Journal of Radioanalytical and Nuclear Chemistry

, Volume 249, Issue 2, pp 361–367 | Cite as

Instrumental neutron activation analysis (INAA) of estuarine sediments

  • K. RandleEmail author
  • J. Al-Jundi


There has been an increasing interest in the consequences of the effectof discharge of effluents containing chemical elements into the marine environment.Here, we present the determination of a number of heavy metals in sedimentsfrom the Ribble Estuary in the north-west of England. Sediment cores wereobtained from the Ribble estuary and the cores were subdivided into 5 cm segmentswhich were then freeze dried. Part of the material so obtained was then usedto produce samples with particles of a given size range, since uptake of heavymetals by sediments is very particle-size dependent. Selected samples werethen reactor irradiated for instrumental neutron activation analysis. Theaims of this present study are to establish depth and longitudinal distributionsof heavy metals at selected site locations and to investigate the criticalsediment parameters that influence the uptake and retention of such contaminants.


Physical Chemistry Heavy Metal Inorganic Chemistry Size Range Activation Analysis 
These keywords were added by machine and not by the authors. This process is experimental and the keywords may be updated as the learning algorithm improves.


Unable to display preview. Download preview PDF.

Unable to display preview. Download preview PDF.


  1. 1.
    S. N. Luoma,R. Dagovitz,E. Axtmann, Sci. Total Environ., 97/98 (1990) 685.CrossRefGoogle Scholar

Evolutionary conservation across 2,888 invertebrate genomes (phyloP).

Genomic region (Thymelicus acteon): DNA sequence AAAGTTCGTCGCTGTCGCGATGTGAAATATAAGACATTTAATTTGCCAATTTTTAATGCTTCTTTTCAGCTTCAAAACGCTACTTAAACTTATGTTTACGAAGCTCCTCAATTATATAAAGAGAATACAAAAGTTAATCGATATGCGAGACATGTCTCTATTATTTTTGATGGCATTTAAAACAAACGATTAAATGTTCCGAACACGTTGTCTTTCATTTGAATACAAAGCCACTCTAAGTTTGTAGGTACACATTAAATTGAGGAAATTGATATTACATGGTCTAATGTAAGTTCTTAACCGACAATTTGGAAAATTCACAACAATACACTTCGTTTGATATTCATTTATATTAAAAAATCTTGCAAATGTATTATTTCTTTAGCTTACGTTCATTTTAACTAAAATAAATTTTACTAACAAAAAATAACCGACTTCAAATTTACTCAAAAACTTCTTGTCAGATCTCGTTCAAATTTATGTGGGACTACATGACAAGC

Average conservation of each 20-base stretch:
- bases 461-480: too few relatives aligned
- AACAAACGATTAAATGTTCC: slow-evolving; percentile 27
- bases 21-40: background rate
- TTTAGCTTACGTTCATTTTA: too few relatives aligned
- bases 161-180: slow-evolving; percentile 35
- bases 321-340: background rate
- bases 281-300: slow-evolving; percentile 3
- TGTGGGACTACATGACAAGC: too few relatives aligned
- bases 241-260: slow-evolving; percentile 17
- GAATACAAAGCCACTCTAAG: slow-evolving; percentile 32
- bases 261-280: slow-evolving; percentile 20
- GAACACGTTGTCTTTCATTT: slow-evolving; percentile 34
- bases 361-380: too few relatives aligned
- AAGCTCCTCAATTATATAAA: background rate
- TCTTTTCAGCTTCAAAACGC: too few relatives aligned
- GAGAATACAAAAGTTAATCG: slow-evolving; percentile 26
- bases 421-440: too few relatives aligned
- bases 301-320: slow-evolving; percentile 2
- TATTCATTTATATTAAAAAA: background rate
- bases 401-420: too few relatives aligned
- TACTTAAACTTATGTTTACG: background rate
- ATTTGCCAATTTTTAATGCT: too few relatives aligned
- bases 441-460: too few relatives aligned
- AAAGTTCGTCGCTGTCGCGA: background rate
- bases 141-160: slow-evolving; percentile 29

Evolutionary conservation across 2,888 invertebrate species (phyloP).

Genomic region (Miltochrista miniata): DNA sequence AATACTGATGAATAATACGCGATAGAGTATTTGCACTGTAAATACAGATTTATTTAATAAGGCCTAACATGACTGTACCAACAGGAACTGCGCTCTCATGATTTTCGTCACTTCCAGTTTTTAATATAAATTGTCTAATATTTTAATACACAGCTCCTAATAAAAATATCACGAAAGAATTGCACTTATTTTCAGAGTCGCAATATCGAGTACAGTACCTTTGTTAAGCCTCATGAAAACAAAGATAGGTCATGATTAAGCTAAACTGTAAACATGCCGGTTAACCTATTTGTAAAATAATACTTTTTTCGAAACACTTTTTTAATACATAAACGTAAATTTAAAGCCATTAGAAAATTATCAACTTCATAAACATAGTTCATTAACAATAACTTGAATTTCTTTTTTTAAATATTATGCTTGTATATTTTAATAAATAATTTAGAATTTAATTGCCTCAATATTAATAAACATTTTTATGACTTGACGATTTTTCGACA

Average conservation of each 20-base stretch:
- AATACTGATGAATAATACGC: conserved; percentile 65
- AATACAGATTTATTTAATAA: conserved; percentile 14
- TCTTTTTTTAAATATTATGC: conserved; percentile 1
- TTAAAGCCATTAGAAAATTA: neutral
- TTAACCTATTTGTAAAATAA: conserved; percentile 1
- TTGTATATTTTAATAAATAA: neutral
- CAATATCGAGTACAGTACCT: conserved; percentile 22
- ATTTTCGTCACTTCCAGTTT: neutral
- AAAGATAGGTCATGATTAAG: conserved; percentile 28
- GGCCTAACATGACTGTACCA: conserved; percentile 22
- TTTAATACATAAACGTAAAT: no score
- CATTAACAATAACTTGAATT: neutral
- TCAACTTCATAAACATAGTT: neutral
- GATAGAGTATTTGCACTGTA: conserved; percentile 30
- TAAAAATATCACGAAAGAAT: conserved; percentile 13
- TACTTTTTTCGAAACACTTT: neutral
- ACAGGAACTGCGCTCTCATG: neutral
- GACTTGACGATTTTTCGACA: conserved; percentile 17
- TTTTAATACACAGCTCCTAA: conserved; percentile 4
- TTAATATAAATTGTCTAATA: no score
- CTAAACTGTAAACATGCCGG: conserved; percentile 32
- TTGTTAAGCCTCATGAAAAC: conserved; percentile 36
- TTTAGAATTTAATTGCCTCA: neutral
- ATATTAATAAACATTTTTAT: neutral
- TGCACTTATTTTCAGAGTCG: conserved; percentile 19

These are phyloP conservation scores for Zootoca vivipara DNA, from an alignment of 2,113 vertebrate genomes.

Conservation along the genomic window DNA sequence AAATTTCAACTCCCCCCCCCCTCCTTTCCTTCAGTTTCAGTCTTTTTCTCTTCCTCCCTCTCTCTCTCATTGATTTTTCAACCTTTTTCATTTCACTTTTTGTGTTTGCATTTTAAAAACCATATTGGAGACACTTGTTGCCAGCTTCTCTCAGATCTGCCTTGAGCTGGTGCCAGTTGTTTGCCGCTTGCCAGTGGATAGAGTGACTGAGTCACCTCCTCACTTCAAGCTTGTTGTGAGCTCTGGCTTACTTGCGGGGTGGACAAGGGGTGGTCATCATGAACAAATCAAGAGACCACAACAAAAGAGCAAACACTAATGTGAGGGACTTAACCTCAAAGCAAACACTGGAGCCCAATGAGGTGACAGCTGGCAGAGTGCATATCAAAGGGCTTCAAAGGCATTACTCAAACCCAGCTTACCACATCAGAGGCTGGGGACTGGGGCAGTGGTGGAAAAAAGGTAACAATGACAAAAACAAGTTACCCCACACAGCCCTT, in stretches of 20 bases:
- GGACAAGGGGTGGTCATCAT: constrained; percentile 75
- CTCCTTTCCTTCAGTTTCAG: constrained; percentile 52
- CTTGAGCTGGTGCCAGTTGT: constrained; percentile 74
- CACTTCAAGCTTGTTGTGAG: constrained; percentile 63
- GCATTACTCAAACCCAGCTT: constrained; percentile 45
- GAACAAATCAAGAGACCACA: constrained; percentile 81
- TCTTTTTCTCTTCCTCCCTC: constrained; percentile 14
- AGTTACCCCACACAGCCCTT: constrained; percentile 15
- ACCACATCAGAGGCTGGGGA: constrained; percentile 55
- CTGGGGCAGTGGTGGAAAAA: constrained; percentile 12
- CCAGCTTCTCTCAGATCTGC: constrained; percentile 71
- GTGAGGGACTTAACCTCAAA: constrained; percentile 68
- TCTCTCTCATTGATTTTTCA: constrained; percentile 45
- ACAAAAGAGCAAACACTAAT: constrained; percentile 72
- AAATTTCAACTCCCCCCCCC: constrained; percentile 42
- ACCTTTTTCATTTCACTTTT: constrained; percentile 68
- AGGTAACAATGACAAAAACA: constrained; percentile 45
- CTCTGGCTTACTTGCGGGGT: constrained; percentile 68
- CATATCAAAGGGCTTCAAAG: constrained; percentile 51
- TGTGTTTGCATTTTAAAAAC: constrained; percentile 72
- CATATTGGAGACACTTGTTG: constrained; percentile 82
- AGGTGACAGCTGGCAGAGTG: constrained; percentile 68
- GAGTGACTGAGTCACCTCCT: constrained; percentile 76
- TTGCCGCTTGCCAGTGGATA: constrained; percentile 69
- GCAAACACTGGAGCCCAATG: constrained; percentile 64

2. 2.
    V. T. Bowen,H. D. Livingston, in: Proc. Intern. Symp. on the Impacts of Radionuclide Releases into the Marine Environment, IAEA, Vienna, 1981, p. 33.Google Scholar
  3. 3.
    U. Forstner,W. Salomons, Environ. Technol. Lett., 1 (1980) 494.CrossRefGoogle Scholar
  4. 4.
    G. E. Gordon,K. Randle,G. G. Goles,J. B. Corliss,M. H. Beeson,S. Oxley, Geochim. Cosmochim. Acta, 32 (1968) 369.CrossRefGoogle Scholar
  5. 5.
    J. C. Laul,D. R. Case,M. Wechter,F. Schmid-Bleek,M. E. Lipschutz, J. Radioanal. Chem., 4 (1970) 241.CrossRefGoogle Scholar
  6. 6.
    R. H. Filby,W. A. Haller,K. R. Shah, J. Radioanal. Chem., 5 (1970) 227.CrossRefGoogle Scholar
  7. 7.
    J. R. Delater,I. D. Abercrombie, Earth Planet. Sci. Lett., 9 (1970) 327.CrossRefGoogle Scholar
  8. 8.
    E. Cortes, J. Radioanal. Nucl. Chem., 84 (1984) 157.CrossRefGoogle Scholar
  9. 9.
    K. Randle, Chem. Geol., 13 (1974) 237.CrossRefGoogle Scholar
  10. 10.
    A. Ando,H. Kurasawa,T. Ohmori,E. Takeda, Geochim. J., 8 (1974) 175.CrossRefGoogle Scholar
  11. 11.
    Y. Hamajima,M. Koba,K. Endo,H. Nakahara, J. Radioanal. Nucl. Chem., 89 (1985) 315.CrossRefGoogle Scholar
  12. 12.
    L. T. Thorne,G. Nickless, Sci. Total Environ., 19 (1981) 207.CrossRefGoogle Scholar
  13. 13.
    B. S. Krumgalz,G. Fainshtein,A. Cohen, Sci. Total Environ., 116 (1992) 15.CrossRefGoogle Scholar
  14. 14.
    P. J. Kershaw, R. J. Pentreath, D. S. Woodhead, G. J. Hunt, MAAF; ISSN 0142–2499; No. 32, Lowestoft, UK, 1992.Google Scholar
  15. 15.
    G. W. Bryan,W. J. Langston, Environ. Pollut., 76 (1992) 89.CrossRefGoogle Scholar
  16. 16.
    R. G. V. Hancock,W. C. Mayhaney, J. Radioanal. Nucl. Chem., 168 (1993) 83.CrossRefGoogle Scholar

Copyright information

© Kluwer Academic Publishers/Akadémiai Kiadó 2001

Authors and Affiliations

  1. 1.School of ChemistryUniversity of BirminghamEdgbastonUK
  2. 2.Department of PhysicsHashemite UniversityZarka

Personalised recommendations